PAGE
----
The next step for me is to (frighteningly enough) prepare a book dummy for this admittedly unfinished body of work. I started my degree at the University of Washington six years ago and I’ve decided that it is high time to finally graduate. So I endeavor to finish my last requirement: a thesis. As a multidisciplinary exercise for my degree in the Comparative History of Ideas program I am attempting to create a historical, documentary and scholarly approach to Kosovo in the form of a more permanent contemporary photographic document. Hence my interest in Peter van Agtmael’s new book 2nd Tour, Hope I don’t Die, which I think works on much the same level. As this project comes together I’ll have more to share, though I’m sure it will take more time than I’ve budgeted in my head.
Along the banks of the Ibar River in the divided city of Mitrovica, Kosovo.
Also in Balkan news, I’ve seen (and have been sent) a number of increasingly alarmist articles about the dire state of Bosnia and Herzegovina. In my opinion, and that of many smart colleagues here, while it is not a happy or stable place Bosnia isn’t about to explode either. As a western writer friend here opined, this is as much a cry for relevance by Balkan commentators in this short-attention span world as anything else (and as someone with interest in keeping eyes on the important stories here, I’m not exactly against this). So that said, the continuing slow decline of Bosnia’s political foundations is worth paying attention to. I’m continuing to photograph some of these ideas with my project This Time Tomorrow: Post-War Bosnia at the Crossroads and will try to provide updates from my perspective here in Belgrade.
A boy in the Roma Mahala neighborhood of Albanian-controlled south Mitrovica. The area is a development and resettling project for Roma who were displaced by fighting and ethnic tension in the 1999 war in Kosovo.

Special Print Sale: A Balkan Portfolio

I sent this out to my mailing list last week but I wanted to extend the offer here to the Dva community.

An exhibition of mine titled “A Balkan Portfolio”, which has been hanging at the offices of the Veterans Affairs Hospital in Seattle for the last year, is ready to come down and I still have some of the framed photographs available for sale. These are of course archival prints and museum framing put together with my favorite small-business partners in Seattle. Due to the fact that I’m overseas I don’t want to burden my family with storing these framed images long term so I am offering them at a discount to try and pass them on to my friends and family who are interested in having some of my work. Click this link to see a gallery of available prints.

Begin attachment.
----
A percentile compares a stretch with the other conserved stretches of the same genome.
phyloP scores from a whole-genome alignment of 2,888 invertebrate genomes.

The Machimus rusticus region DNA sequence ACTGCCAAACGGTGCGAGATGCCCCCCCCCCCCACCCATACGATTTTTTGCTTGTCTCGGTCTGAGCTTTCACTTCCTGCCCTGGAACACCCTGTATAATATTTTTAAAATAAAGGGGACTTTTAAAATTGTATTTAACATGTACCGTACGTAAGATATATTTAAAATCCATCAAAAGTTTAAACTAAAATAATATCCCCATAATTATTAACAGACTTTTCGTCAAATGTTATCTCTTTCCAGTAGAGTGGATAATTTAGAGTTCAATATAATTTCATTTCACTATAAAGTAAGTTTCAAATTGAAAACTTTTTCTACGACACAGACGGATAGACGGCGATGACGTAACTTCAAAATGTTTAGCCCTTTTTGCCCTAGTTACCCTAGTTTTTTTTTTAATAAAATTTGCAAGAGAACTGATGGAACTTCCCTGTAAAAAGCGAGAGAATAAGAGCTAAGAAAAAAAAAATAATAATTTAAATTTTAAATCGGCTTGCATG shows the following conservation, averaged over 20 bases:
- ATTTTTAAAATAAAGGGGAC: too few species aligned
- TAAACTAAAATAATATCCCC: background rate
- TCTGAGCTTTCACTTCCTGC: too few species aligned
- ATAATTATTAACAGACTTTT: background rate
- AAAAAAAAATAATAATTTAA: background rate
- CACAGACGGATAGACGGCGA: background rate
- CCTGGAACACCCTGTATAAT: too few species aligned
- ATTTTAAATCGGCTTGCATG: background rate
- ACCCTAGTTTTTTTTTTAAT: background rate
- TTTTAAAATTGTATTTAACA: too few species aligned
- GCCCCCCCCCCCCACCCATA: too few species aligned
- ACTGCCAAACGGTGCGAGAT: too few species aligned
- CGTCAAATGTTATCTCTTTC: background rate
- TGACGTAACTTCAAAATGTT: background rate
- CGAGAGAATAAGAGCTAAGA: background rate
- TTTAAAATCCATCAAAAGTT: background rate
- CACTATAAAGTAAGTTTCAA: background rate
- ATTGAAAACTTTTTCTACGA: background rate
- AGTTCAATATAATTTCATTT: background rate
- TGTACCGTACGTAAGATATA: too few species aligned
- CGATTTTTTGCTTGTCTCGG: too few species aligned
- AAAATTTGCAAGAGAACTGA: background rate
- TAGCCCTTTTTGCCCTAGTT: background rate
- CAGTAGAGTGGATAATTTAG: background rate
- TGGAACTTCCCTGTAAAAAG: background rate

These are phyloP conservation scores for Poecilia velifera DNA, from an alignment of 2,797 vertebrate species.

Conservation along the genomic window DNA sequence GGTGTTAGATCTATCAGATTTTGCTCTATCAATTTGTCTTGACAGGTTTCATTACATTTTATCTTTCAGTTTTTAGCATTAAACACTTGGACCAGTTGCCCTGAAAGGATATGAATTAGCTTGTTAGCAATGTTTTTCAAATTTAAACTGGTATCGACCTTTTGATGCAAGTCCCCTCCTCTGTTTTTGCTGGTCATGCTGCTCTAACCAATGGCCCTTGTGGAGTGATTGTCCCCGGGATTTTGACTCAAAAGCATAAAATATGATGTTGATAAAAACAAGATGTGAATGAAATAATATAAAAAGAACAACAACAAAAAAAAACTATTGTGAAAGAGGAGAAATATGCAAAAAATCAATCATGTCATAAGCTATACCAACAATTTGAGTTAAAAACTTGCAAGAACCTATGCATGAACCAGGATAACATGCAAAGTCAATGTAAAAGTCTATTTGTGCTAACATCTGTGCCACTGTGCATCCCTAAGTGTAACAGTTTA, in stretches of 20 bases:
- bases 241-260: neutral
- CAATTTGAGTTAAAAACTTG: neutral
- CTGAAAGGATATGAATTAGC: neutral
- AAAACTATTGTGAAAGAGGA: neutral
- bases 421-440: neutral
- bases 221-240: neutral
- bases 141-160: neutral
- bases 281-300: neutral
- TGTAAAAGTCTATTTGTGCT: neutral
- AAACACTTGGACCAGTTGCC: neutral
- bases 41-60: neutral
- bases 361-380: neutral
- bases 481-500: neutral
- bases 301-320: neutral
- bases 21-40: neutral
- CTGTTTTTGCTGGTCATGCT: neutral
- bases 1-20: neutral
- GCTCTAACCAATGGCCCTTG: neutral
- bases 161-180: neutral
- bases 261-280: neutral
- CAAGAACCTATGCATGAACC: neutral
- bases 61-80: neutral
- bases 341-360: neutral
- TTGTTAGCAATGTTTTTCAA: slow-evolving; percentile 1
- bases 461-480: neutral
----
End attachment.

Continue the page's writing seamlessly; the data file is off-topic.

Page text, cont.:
Young cow herders work and play in a polluted river near the Albanian town of Vushtrri, Kosovo. 2007

I unfortunately have only one framed print of each image but there will be the possibility of producing more prints if you expressed interest in a sold image. This offer applies only to these individual images; if you are interested in purchasing a print of any of my other photographs please be in touch I would be happy to discuss options with you. Each of these pictures is available for $250 and I can offer free delivery in the Seattle area and we can certainly arrange shipping around the country if need be. 11×14″ image with 3″ matting and matte black wood frames. Send me an email (or leave a comment here if you want me to contact you) – luttonm (at) gmail

Thanks again everyone for your continued support of my work and this website, it is very much appreciated. Please feel free to pass on the link to whomever you think would be interested. By the way if you want to get these sorts of updates earlier, become a ‘fan’ of mine on Facebook… yea I went there.

A garbage fire in the tunnel road of the Dardania neighborhood of Prishtina, Kosovo. 2007